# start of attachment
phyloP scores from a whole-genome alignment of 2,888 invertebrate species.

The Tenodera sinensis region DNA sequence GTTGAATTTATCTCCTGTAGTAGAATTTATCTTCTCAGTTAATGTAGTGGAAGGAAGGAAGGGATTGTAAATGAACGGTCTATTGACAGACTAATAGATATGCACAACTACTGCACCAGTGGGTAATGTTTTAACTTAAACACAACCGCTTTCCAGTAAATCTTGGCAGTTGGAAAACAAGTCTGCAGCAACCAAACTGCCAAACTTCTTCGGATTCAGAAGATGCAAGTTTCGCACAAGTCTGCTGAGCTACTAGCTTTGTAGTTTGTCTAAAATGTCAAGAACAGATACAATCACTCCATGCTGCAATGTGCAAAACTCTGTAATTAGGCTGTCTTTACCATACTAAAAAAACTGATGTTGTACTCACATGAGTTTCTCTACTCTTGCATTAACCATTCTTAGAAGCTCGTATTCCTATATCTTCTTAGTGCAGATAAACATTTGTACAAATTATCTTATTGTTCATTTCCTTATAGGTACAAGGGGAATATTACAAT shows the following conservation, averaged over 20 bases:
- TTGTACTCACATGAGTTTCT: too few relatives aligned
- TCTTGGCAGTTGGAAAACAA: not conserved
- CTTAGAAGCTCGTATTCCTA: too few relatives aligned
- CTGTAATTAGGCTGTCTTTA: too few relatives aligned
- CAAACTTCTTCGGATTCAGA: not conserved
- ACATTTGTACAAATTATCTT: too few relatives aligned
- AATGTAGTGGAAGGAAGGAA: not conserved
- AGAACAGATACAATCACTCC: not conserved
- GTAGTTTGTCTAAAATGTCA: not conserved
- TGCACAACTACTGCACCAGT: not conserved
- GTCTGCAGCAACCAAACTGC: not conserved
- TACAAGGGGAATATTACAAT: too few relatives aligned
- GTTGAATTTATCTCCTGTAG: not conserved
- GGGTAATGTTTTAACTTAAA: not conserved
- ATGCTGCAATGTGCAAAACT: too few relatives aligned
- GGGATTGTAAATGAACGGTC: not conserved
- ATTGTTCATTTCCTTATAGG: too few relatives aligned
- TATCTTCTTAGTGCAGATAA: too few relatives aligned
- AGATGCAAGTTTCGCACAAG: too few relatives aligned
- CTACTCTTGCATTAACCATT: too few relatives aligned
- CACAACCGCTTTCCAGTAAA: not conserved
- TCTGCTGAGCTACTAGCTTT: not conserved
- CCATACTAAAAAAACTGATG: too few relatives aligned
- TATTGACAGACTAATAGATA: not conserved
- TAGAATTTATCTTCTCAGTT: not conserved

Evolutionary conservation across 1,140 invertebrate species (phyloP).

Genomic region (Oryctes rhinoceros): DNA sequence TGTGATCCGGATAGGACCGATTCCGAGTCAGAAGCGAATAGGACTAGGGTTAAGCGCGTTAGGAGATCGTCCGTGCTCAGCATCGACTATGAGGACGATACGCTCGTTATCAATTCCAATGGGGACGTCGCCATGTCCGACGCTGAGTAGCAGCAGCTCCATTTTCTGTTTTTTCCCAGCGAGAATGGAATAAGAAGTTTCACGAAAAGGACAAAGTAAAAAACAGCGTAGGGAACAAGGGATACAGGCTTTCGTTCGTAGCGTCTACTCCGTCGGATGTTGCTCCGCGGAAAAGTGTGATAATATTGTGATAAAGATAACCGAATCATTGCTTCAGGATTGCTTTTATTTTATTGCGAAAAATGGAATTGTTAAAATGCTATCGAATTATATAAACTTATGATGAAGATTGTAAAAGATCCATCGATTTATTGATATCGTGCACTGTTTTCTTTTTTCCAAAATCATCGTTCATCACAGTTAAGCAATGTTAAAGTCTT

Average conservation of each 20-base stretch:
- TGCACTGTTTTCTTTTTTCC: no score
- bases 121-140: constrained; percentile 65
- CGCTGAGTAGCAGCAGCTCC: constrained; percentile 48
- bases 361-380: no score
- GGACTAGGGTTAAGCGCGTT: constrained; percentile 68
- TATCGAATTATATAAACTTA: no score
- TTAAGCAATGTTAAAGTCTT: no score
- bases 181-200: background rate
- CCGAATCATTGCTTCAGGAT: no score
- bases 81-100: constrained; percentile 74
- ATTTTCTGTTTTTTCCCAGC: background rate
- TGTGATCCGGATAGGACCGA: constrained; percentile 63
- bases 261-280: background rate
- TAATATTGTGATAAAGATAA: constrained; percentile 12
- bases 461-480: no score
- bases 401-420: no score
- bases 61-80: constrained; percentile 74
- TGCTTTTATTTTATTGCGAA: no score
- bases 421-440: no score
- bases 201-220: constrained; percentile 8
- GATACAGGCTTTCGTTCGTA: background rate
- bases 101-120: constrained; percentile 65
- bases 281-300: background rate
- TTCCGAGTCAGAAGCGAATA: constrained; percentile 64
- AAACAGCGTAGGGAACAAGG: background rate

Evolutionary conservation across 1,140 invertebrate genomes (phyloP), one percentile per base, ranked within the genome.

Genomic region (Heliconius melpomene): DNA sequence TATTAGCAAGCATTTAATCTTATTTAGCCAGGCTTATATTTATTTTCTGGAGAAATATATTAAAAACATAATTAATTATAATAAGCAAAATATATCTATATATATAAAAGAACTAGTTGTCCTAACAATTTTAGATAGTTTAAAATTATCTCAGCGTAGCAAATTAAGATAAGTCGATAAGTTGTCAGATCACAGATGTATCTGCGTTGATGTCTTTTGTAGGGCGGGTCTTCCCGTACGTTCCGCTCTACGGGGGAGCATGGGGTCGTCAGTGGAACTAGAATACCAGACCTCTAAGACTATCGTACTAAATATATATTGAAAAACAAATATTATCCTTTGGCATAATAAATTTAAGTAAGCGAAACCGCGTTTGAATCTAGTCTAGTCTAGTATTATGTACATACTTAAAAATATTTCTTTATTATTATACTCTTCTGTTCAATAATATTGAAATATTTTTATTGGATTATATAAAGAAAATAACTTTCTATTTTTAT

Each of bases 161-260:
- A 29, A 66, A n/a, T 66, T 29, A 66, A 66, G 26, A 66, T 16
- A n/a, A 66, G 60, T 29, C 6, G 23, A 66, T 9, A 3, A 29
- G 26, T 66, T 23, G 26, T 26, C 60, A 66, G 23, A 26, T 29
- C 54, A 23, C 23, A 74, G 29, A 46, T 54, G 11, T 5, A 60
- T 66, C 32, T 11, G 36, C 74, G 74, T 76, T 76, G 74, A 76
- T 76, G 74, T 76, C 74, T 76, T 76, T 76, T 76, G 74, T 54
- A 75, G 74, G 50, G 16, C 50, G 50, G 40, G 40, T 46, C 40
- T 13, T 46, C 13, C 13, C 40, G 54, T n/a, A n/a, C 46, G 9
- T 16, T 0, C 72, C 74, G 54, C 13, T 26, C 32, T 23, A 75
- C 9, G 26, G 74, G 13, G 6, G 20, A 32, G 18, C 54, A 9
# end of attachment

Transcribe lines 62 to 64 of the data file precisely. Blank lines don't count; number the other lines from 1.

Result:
- C 54, A 23, C 23, A 74, G 29, A 46, T 54, G 11, T 5, A 60
- T 66, C 32, T 11, G 36, C 74, G 74, T 76, T 76, G 74, A 76
- T 76, G 74, T 76, C 74, T 76, T 76, T 76, T 76, G 74, T 54